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Beyond Tokyo MAR-APR 2022

Shiofune Kannon-ji Temple in Ome

Let’s hike through bowers of flowers!

🌳Every April, this temple’s kilometers upon kilometers of hiking trails look out on riotously blooming azaleas, as far as the eye can see. Around every bend, each view is more jaw-dropping than the last. Shiofune Kannon-ji is out in Ome, about an hour and a half train ride from Shinjuku (which makes it pretty much a whole day trip), but as you can see, wow. And even if it’s high season and the trails are infested with fellow azalea-oglers, you barely notice them amid the sheer scale of this bowl-o-color-puffs.

First of all, the Shiofune Kannon-ji grounds are HUGE. It’s like the Nezu Shrine on steroids.

Azaleas in bloom at Shiofune Kannon-ji temple in Ome, Japan

This Buddhist temple is devoted to the bodhisattva Kannon…

Azaleas in bloom at Shiofune Kannon-ji temple in Ome, Japan

…whose Junoesque statue presides over the blooming hillsides from the highest point.

Azaleas in bloom at Shiofune Kannon-ji temple in Ome, Japan

Good thing she’s the bodhisattva of mercy, or she could crush those little ant-like people like bugs! As you can see, getting to her is the real treat—the trails wind in and out of the pines and everywhere you look are more gorgeously blooming azaleas.

Azaleas in bloom at Shiofune Kannon-ji temple in Ome, Japan

The paths never feel steep because they traverse back and forth among the blooming pompoms as they climb. In no time at all, you can look down on this:

Azaleas in bloom at Shiofune Kannon-ji temple in Ome, Japan

The temple sits in a natural amphitheater, with a small garden and fish pond at the bottom, near the main temple buildings.

Azaleas in bloom at Shiofune Kannon-ji temple in Ome, Japan

And the hiking is all like this. It’s like hiking through a bower of flowers.

Azaleas in bloom at Shiofune Kannon-ji temple in Ome, Japan

There are smaller shrines and a fine bell tower along the way, and places where you can appreciate both the flowers that are up close and the ones dotting the far hillside.

Azaleas in bloom at Shiofune Kannon-ji temple in Ome, Japan

The azaleas are in season for a total of about three weeks, but the various colors don’t all bloom at the same time.

This picture was taken at the end of April, pretty close to peak bloom:

Azaleas in bloom at Shiofune Kannon-ji temple in Ome, Japan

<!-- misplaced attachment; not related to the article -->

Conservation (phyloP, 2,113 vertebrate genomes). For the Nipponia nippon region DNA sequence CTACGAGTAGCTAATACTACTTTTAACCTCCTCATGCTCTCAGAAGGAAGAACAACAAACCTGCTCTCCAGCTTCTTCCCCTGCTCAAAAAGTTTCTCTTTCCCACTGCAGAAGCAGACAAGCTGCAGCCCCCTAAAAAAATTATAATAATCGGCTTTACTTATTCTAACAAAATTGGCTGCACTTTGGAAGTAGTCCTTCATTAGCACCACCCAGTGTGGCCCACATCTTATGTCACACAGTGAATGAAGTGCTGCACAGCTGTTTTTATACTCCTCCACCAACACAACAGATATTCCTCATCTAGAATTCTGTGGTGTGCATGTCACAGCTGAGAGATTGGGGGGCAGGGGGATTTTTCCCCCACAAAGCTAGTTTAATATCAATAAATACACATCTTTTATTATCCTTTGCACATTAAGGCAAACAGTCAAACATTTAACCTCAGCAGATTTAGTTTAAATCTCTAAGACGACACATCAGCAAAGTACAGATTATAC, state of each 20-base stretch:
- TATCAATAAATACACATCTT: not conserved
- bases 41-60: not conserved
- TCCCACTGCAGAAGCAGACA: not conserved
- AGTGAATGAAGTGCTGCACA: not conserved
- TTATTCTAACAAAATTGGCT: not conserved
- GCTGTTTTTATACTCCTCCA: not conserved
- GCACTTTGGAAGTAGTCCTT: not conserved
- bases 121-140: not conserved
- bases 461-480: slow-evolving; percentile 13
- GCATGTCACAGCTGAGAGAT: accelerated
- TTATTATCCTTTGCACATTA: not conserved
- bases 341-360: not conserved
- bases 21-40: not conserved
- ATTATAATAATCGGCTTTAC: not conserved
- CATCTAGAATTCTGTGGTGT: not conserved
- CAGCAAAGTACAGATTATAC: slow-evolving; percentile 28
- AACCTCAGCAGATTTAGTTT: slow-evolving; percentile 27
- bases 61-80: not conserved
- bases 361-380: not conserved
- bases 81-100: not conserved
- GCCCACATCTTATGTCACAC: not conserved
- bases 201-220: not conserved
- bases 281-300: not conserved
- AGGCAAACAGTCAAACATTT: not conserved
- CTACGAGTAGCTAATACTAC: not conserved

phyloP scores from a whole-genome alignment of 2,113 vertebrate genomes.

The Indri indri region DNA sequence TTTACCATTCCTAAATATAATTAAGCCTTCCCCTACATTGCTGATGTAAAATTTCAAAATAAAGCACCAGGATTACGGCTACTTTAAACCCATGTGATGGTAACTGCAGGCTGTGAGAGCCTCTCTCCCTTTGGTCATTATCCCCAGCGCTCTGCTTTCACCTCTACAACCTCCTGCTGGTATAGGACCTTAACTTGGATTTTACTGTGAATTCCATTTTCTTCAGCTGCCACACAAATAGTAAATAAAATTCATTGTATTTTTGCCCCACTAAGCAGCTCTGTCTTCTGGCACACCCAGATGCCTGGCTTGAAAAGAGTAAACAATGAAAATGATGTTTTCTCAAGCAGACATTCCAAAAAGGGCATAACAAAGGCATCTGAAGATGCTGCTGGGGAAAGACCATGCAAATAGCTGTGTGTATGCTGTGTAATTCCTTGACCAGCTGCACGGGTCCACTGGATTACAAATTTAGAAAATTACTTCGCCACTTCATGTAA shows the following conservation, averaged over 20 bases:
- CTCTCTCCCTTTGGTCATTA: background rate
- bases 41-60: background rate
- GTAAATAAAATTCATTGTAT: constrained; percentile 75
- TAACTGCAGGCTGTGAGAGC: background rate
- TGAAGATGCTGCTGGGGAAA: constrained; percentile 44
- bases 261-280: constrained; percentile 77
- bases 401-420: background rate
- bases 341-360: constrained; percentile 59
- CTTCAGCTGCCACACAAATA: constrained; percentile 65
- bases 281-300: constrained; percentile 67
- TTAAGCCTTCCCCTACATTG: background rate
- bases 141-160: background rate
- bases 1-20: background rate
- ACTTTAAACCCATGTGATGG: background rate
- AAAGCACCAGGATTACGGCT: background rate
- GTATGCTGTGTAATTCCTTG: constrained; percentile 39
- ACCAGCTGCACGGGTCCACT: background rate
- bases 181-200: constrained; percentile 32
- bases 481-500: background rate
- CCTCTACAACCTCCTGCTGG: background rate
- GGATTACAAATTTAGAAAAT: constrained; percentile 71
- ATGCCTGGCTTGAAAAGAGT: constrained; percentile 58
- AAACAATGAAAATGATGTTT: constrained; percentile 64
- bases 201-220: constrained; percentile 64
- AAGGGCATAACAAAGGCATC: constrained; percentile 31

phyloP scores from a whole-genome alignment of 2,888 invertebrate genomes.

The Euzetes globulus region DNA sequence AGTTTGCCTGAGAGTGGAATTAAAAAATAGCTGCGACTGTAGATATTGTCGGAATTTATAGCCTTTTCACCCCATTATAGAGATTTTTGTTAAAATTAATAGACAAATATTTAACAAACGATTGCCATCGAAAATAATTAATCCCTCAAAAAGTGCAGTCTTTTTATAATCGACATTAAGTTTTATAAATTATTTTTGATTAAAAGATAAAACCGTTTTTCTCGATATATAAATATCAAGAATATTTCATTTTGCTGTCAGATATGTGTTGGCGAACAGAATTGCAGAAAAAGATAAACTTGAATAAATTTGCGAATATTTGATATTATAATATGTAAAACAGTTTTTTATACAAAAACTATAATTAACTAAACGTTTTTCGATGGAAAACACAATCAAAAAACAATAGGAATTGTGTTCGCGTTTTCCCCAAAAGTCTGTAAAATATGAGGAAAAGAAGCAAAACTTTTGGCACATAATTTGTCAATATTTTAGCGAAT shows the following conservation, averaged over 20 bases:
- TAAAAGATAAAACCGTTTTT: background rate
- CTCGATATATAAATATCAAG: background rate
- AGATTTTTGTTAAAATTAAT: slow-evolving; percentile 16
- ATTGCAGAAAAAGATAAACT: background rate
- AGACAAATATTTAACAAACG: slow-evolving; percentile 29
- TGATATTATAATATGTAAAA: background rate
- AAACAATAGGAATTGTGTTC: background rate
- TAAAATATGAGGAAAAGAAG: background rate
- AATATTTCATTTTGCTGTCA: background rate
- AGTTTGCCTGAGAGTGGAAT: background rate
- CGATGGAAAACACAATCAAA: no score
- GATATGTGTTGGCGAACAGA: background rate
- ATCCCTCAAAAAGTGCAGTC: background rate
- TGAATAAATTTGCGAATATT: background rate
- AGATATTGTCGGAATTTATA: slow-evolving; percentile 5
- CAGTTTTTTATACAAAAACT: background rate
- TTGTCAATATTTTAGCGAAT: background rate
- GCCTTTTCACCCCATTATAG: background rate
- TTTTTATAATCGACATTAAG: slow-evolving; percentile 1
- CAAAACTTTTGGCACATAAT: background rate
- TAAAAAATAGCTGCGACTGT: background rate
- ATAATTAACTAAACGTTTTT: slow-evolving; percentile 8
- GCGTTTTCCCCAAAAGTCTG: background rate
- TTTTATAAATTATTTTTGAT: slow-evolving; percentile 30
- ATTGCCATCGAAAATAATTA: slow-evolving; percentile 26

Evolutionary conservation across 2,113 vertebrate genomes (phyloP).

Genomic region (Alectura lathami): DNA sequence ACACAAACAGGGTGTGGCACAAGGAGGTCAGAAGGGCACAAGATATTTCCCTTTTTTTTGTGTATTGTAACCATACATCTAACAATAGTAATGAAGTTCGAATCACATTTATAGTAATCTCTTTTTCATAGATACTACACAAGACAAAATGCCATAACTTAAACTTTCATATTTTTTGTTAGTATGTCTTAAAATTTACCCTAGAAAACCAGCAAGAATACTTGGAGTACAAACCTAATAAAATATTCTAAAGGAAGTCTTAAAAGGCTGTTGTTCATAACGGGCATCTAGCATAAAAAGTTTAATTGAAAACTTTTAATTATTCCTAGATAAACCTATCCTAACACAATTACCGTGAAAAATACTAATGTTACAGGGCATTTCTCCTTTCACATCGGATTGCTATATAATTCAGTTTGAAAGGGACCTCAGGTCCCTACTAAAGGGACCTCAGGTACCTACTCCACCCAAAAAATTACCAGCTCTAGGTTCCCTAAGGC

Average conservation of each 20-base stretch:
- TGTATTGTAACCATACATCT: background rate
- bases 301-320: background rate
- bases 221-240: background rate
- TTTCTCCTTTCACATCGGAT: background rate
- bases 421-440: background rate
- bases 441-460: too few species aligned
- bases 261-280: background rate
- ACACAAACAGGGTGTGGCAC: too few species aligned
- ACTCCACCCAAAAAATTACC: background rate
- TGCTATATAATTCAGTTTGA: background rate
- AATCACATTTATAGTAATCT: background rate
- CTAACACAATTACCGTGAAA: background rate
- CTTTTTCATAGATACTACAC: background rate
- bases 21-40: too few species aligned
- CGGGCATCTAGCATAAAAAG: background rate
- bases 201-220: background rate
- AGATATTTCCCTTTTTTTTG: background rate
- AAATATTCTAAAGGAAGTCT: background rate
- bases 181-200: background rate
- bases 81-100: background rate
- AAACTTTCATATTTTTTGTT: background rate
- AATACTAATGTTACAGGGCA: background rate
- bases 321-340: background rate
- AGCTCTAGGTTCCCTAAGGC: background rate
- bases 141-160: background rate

Some bushes will always be green no matter when you come, because they’ll either be done blooming or not blooming yet. If you come earlier, it looks more like this:

Azaleas in bloom at Shiofune Kannon-ji temple in Ome, Japan

The magenta ones are the first to bloom, followed by white, purple, and orange.

Azalea season: Mid-April to the beginning of May

Hours: 8:00-19:00 

Open: Every day

Admission: There’s a small admission “donation” during azalea season—the temple website doesn’t say how much, but I remember the “suggestion” being about ¥300 per person.

Here’s where Shiofune Kannon-ji is:

Map showing location of Shiofune Kannon-ji temple in Ome, Japan

Here’s a more local map, showing where the nearest train station is:

Local map showing location of Shiofune Kannon-ji temple and Kabe train station

Here’s how to get to Shiofune Kannon-ji from Tokyo:

Train route to Shiofune Kannon-ji temple in Ome, Japan from Tokyo

Getting to Shiofune Kannon-ji from Kabe Station

Kabe Station in Ome is the closest to the temple; it’s about a 35-minute walk from there to the entrance. You can also take a bus from the station – the one bound for Nishi-Tokyo Danshi – and walk 10 minutes from the Shiofune Kannon-iriguchi bus stop.

I used the Japan Navigation phone app to figure out this route, and you can easily use it too, with your actual date and preferred arrival time. It’s also good for finding the easiest way to get to Ueno Station from where you’re staying. Here’s where to get the app and how to use it.

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More Beyond Tokyo destinations are in the JAPANAGRAM ARCHIVE

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The Last Tea Bowl Thief was chosen as an Editor’s Pick for Best Mystery, Thriller & Suspense on Amazon

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Jonelle Patrick writes novels set in Japan, and blogs at Only In Japan and The Tokyo Guide I Wish I’d Had

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2022, April, March

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